A recent Louisiana fire claimed the lives of two people. The fire likely started from an overloaded extension cord where an air conditioning unit was plugged into. This is not an isolated scenario. It is often tempting for people to reach for an extension cord if the device cord does not reach an intended outlet, but there are do-nots and “nevers” when it comes to fire safety when using an extension cord.
Extension cords are intended for temporary use and should never be used to connect a major appliance. The biggest concern with using an extension cord to power an appliance is using the wrong cord, which can lead to overheating of the cord, damage to the appliance, and increased risk of fire or electric shock.
Electrical Safety Foundation International (EFSI) offers many extension cord safety tips. Here are just a few:
- Do not overload extension cords or allow them to run through water or snow on the ground.
- Do not substitute extension cords for permanent wiring.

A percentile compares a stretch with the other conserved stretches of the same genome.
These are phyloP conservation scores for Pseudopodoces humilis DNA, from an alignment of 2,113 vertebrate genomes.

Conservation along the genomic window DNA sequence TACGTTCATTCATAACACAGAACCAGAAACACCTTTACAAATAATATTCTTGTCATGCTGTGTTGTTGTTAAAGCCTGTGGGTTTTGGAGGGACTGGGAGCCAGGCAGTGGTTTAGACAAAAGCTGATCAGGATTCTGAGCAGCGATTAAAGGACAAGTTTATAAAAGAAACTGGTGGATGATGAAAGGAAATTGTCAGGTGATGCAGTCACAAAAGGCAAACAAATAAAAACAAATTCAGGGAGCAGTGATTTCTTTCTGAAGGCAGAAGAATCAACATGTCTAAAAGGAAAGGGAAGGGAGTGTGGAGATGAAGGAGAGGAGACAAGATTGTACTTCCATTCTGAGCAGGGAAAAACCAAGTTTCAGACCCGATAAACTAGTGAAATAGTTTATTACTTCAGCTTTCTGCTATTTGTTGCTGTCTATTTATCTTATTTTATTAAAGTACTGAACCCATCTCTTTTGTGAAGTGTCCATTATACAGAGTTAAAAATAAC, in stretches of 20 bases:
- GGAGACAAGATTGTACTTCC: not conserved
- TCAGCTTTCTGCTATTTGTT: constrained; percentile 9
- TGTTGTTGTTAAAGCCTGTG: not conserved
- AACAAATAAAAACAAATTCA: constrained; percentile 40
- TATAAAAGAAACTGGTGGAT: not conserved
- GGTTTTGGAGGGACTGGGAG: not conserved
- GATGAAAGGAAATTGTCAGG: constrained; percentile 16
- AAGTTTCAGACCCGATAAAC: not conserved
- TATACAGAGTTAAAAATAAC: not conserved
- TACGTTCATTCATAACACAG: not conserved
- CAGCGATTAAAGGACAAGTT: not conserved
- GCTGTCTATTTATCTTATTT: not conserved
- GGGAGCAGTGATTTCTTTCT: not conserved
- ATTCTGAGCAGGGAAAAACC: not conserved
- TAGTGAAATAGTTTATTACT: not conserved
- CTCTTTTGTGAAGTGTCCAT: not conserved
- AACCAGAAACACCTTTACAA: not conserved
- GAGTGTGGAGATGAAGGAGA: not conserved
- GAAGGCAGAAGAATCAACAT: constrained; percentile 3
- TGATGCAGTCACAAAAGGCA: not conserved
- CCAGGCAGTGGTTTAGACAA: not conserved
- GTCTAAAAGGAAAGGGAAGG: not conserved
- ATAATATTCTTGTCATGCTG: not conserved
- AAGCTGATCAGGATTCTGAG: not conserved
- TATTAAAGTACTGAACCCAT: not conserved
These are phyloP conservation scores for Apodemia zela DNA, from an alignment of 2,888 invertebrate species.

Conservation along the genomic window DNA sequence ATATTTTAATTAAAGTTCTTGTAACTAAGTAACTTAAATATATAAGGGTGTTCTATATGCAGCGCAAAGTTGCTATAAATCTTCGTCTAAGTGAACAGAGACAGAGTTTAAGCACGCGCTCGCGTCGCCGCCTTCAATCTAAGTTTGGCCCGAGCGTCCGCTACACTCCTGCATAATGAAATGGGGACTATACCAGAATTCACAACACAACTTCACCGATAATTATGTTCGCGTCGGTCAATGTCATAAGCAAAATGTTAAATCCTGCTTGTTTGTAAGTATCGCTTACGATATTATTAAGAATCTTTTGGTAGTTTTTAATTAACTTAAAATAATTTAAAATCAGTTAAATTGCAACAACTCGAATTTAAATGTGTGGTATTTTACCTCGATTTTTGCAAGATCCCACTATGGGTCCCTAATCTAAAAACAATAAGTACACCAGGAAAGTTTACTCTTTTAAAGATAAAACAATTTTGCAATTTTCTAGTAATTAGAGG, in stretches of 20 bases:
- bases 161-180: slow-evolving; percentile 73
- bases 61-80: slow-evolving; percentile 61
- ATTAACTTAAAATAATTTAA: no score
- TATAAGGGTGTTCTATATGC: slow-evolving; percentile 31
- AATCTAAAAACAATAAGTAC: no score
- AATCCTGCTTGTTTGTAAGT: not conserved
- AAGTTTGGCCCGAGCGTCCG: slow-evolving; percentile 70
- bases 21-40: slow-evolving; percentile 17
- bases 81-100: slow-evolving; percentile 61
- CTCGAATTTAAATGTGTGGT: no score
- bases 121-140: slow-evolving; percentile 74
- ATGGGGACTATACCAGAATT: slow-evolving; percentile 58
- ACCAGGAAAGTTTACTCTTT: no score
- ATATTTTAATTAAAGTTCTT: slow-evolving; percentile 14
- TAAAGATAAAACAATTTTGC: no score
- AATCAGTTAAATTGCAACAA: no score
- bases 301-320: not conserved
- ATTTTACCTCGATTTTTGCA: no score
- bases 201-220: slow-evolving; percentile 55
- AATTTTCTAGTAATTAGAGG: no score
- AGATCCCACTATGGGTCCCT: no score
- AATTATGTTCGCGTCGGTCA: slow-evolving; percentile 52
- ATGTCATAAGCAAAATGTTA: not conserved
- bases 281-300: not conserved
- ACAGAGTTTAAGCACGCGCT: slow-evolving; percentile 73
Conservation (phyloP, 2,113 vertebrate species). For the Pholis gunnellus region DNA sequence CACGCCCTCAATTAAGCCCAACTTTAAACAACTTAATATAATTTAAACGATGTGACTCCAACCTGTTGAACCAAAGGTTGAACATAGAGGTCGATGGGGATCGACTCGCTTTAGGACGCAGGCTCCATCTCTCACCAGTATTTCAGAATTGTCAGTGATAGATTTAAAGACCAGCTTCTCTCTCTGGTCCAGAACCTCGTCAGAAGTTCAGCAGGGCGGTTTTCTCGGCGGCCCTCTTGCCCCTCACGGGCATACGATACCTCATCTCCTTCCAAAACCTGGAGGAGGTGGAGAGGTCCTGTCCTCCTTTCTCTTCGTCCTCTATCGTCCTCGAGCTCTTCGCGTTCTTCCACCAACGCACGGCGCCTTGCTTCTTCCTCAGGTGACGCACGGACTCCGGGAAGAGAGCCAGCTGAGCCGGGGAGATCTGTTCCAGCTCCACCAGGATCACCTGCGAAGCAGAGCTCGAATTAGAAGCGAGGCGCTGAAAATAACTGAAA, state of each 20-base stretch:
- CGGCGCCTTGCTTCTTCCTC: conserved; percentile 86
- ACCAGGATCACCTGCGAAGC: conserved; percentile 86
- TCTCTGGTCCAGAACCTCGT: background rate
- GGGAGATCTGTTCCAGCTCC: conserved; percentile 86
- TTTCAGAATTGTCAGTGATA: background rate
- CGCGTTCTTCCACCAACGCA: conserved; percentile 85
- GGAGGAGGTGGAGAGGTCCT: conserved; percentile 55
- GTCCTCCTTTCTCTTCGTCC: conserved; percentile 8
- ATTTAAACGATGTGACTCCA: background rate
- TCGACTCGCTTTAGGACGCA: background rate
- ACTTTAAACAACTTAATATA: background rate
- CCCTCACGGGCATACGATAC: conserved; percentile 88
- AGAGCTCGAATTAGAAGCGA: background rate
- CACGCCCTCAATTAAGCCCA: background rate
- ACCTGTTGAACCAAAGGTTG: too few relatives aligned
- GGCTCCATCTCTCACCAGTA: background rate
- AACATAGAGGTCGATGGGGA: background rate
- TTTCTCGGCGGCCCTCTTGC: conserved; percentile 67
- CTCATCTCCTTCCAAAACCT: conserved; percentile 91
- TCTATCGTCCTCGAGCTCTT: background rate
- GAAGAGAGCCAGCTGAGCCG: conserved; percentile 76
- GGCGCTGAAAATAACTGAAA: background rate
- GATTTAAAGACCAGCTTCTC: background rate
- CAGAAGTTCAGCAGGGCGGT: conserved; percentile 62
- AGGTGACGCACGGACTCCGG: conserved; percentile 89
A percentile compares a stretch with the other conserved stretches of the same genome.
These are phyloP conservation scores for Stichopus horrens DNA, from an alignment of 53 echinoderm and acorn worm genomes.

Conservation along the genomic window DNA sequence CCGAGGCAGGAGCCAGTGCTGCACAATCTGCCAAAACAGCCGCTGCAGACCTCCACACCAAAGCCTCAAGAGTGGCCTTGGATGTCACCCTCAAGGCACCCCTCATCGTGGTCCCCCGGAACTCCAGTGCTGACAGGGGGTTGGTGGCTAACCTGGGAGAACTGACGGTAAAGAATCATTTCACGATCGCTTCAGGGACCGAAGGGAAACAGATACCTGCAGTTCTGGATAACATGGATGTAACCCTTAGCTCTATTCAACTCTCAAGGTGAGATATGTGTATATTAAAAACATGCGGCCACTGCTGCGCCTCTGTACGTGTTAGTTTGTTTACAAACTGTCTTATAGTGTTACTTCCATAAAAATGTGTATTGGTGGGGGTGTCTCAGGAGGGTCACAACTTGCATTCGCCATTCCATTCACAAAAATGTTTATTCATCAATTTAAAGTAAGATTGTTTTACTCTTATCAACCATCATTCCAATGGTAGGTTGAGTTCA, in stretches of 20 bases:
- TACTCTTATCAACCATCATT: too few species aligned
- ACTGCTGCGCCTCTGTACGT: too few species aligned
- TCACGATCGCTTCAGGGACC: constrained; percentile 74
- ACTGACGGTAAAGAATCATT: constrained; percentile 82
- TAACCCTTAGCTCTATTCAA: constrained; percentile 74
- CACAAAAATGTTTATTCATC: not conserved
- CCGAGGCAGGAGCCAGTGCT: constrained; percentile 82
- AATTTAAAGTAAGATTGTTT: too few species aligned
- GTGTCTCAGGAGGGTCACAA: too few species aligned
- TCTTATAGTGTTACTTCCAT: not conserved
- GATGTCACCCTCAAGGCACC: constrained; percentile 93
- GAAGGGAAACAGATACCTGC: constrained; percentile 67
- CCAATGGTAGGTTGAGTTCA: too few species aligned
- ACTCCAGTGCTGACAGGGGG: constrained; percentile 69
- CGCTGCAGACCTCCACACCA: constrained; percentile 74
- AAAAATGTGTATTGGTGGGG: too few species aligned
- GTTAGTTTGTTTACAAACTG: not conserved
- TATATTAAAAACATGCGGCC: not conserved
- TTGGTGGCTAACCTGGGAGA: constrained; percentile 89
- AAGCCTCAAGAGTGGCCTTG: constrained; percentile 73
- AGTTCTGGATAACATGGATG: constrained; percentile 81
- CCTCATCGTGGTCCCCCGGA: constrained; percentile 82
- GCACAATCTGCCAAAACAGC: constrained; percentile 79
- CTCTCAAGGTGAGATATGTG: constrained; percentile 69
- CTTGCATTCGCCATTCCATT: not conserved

- Do not run through walls, doorways, ceilings or floors. If cord is covered, heat cannot escape, which may result in a fire hazard.
- Do not use an extension cord for more than one appliance.
- Multiple plug outlets must be plugged directly into mounted electrical receptacles; they cannot be chained together.
- Make sure the extension cord or temporary power strip you use is rated for the products to be plugged in, and is marked for either indoor or outdoor use.
- The appliance or tool that you are using the cord with will have a wattage rating on it. Match this up with your extension cord, and do not use a cord that has a lower rating.
- Never use a cord that feels hot or is damaged in any way. Touching even a single exposed strand can give you an electric shock or burn.
- Never use three-prong plugs with outlets that only have two slots for the plug. Do not cut off the ground pin to force a fit. This defeats the purpose of a three-prong plug and could lead to an electrical shock. Never force a plug into an outlet if it doesn’t fit.
- Buy only cords approved by an independent testing laboratory, such as Underwriters Laboratories (UL), Intertek (ETL) or Canadian Standards Association (CSA).
So, whether you are in a climate that has more of a need for an air conditioner, or a space heater, always practice fire safety when plugging in appliances! And check out more information on electrical safety and May’s Electrical Safety Month